Beyond this decoration, there are two large strapwork cartouches at the top right and lower left. The detailing is a style characteristic of Ortelius’ work. In the upper right is the title, which translates to, “A very new description of the peaceful sea, commonly called South Sea with the regions lying around it, and its islands, scattered everywhere.” The bottom left cartouche carries the date of the first state, 1589, and a dedication to Nicolaus Roccoxius, a wealthy politician of Antwerp.
The reference to the “peaceful sea”, or Pacific, in the title stems from the commander of the Victoria, Ferdinand Magellan. Upon emerging from the stormy and treacherous straits now named for him, Magellan was met with a calm, inviting sea, which lead him to describe it as peaceful, or pacific. Later experiences of the southern Pacific, particularly near the Patagonian coast, would prove that this experience of a calm sea was a rare anomaly.
The map is based on Gerard Mercator's world map of 1569. It also contains details from a cache of 25 Portuguese manuscript maps by Bartolomeo de Lasso which the Dutch mapmaker Plancius had obtained. Additionally, Richard Hakluyt, the travel collection editor, provided many of the place names, particularly those in North America, thanks to his considerable network of informants which stretched around the world.
Theatrum Orbis Terrarum and the states of the “Maris Pacifici”
In 1570, Ortelius published the first modern atlas, Theatrum Orbis Terrarum, or “Theater of the World;” that is, he produced a set of uniform maps with supporting text gathered in book form. Previously, there were other bound map collections, specifically the Italian Lafreri atlases, but these were sets of maps—not necessarily uniform in size and style—selected and bound together on demand.
Ortelius’ atlas outperformed competing atlases from other cartographic luminaries like the Mercator family. Between 1570 and 1612, 31 editions of the atlas were published in seven languages. At the time of its publication, it was the most expensive book ever produced.
This map first joined the atlas in 1590, although it is dated 1589. This date is the main indicator that there were two states of the map. Those printed after 1612 have the 1589 date removed from the cartouche in the lower left corner. The map was included in the Ortelius atlases until 1641.
This map is a titan in the history of cartography for its status as the first stand-alone map of the world’s largest ocean. It is also visually engaging and full of interesting geographic details revealing much about late-sixteenth century cartographic innovation. It would make a distinctive addition to any collection of Pacific, Ortelius, of early printed maps.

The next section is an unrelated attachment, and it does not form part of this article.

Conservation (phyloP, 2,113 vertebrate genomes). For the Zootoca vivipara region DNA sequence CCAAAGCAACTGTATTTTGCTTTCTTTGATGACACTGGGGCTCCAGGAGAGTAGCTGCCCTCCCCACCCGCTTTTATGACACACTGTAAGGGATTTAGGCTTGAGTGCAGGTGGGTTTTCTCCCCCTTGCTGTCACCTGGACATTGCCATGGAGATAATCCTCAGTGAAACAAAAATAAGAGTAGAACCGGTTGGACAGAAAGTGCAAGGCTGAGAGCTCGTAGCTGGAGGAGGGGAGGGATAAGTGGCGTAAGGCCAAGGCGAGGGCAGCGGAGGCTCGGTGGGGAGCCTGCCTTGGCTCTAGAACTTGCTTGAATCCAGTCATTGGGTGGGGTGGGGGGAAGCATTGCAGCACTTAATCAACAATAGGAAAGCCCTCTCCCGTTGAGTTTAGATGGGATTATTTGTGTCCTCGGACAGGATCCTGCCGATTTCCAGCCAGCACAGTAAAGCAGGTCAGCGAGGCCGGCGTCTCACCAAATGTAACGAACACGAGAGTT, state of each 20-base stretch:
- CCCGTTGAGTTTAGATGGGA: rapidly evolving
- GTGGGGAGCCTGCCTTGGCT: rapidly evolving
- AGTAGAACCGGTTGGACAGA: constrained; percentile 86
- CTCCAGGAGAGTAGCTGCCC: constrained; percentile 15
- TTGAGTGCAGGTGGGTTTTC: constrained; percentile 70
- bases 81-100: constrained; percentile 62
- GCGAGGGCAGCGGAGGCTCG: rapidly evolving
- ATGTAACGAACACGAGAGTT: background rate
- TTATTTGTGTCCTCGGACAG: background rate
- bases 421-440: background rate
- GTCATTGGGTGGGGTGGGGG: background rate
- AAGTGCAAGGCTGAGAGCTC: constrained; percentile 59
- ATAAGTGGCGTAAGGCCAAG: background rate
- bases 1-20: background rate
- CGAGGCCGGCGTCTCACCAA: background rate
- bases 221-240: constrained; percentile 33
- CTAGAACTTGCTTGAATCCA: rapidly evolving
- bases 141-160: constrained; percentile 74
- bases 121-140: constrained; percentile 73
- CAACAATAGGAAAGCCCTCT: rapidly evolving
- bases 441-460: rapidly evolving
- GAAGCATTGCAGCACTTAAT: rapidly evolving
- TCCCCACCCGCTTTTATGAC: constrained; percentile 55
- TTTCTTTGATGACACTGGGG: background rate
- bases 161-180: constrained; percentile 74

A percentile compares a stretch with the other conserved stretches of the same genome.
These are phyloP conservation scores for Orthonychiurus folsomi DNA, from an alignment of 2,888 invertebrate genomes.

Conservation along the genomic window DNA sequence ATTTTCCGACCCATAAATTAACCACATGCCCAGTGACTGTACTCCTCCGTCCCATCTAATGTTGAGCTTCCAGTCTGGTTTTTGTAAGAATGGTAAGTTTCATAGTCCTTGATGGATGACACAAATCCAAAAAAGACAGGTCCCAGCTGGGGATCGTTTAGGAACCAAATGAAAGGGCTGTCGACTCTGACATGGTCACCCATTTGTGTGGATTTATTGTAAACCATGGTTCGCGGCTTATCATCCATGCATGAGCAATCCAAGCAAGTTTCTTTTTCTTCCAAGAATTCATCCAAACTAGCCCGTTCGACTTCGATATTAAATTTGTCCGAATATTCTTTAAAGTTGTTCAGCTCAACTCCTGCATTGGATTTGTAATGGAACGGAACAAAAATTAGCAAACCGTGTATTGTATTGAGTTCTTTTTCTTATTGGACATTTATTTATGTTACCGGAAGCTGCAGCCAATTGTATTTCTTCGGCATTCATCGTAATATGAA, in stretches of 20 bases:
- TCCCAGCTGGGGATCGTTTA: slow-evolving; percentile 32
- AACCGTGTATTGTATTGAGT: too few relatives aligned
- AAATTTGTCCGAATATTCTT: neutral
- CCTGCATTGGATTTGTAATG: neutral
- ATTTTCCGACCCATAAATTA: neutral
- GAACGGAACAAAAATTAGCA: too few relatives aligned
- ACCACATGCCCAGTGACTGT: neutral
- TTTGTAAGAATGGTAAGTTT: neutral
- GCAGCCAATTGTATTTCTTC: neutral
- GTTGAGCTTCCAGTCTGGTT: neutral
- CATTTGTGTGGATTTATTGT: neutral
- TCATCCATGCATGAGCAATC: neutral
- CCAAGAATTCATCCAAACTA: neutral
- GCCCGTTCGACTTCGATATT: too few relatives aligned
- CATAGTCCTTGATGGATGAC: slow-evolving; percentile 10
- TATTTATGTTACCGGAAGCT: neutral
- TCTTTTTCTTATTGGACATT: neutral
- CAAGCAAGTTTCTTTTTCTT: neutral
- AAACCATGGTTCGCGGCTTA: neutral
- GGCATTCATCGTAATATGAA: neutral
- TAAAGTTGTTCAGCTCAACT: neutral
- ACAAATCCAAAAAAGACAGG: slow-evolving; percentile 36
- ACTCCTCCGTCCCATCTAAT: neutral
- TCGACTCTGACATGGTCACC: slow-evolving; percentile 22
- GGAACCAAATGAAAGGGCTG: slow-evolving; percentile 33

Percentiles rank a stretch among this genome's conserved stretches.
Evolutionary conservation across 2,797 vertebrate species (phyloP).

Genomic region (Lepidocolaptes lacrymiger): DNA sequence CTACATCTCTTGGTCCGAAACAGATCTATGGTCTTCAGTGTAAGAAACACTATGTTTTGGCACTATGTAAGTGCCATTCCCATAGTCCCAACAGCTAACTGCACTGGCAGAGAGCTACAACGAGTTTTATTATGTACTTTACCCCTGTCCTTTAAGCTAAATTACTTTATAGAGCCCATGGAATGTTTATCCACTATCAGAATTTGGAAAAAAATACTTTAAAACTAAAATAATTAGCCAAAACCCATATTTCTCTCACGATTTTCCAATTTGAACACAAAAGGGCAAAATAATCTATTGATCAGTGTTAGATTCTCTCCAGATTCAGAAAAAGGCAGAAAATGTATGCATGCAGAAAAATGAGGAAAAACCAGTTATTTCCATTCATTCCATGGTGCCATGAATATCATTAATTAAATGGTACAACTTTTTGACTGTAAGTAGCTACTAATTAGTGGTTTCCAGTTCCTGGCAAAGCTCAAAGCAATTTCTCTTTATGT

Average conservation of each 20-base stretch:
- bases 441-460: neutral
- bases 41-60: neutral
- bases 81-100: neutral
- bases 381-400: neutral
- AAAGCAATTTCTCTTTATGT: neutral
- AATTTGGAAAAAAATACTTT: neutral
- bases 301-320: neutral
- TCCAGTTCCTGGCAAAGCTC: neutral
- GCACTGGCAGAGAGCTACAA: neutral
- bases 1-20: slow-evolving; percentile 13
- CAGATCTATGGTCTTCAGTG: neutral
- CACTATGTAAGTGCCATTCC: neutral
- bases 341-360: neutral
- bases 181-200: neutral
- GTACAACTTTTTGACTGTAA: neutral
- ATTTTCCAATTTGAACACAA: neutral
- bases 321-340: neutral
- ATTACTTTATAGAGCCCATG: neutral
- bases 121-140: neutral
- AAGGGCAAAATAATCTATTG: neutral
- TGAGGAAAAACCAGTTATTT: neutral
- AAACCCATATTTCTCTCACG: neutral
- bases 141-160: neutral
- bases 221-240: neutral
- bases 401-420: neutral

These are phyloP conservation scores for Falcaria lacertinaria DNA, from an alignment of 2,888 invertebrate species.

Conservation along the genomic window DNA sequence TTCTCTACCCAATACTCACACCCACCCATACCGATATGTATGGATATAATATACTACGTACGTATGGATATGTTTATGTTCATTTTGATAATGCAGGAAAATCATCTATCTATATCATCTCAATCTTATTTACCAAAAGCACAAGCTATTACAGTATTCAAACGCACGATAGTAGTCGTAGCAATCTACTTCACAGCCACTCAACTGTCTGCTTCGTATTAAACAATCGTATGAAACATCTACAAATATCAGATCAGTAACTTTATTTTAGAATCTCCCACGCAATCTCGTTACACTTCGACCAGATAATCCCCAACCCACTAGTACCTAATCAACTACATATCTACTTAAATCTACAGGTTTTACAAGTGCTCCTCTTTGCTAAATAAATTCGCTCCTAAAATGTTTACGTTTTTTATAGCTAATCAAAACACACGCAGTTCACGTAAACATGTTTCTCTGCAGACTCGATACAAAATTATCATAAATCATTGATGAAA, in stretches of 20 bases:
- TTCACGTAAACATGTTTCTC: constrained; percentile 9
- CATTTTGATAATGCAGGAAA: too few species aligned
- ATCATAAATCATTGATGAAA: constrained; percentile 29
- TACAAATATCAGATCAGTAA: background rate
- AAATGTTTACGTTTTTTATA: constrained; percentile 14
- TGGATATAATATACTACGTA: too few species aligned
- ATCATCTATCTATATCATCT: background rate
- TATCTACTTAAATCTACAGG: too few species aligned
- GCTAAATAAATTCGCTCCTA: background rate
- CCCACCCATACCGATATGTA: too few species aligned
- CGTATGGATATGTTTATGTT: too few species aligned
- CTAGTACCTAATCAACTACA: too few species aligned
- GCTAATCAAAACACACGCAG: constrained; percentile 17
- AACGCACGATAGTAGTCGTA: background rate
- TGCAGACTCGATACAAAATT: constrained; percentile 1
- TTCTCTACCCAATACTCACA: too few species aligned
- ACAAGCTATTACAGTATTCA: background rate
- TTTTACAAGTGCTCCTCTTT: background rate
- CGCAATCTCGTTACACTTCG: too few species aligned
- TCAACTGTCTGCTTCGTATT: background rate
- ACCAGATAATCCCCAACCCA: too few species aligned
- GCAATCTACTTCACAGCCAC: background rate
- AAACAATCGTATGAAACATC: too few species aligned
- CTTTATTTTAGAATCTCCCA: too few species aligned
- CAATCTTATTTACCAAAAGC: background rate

Abraham Ortelius is perhaps the best known and most frequently collected of all sixteenth-century mapmakers. Ortelius started his career as a map engraver. In 1547 he entered the Antwerp guild of St Luke as afsetter van Karten. His early career was as a business man, and most of his journeys before 1560 were for commercial purposes. In 1560, while traveling with Gerard Mercator to Trier, Lorraine, and Poitiers, he seems to have been attracted, largely by Mercator’s influence, towards a career as a scientific geographer. From that point forward, he devoted himself to the compilation his Theatrum Orbis Terrarum (Theatre of the World), which would become the first modern atlas.
In 1564 he completed his “mappemonde", an eight-sheet map of the world. The only extant copy of this great map is in the library of the University of Basle. Ortelius also published a map of Egypt in 1565, a plan of Brittenburg Castle on the coast of the Netherlands, and a map of Asia, prior to 1570.
On May 20, 1570, Ortelius’ Theatrum Orbis Terrarum first appeared in an edition of 53 maps. By the time of his death in 1598, a total of 25 editions were published including editions in Latin, Italian, German, French, and Dutch. Later editions would also be issued in Spanish and English by Ortelius’ successors, Vrients and Plantin, the former adding a number of maps to the atlas, the final edition of which was issued in 1612. Most of the maps in Ortelius Theatrum were drawn from the works of a number of other mapmakers from around the world; a list of 87 authors is given by Ortelius himself
In 1573, Ortelius published seventeen supplementary maps under the title of Additamentum Theatri Orbis Terrarum. In 1575 he was appointed geographer to the king of Spain, Philip II, on the recommendation of Arias Montanus, who vouched for his orthodoxy (his family, as early as 1535, had fallen under suspicion of Protestantism). In 1578 he laid the basis of a critical treatment of ancient geography with his Synonymia geographica (issued by the Plantin press at Antwerp and republished as Thesaurus geographicus in 1596). In 1584 he issued his Nomenclator Ptolemaicus, a Parergon (a series of maps illustrating ancient history, sacred and secular.) Late in life, he also aided Welser in his edition of the Peutinger Table in 1598.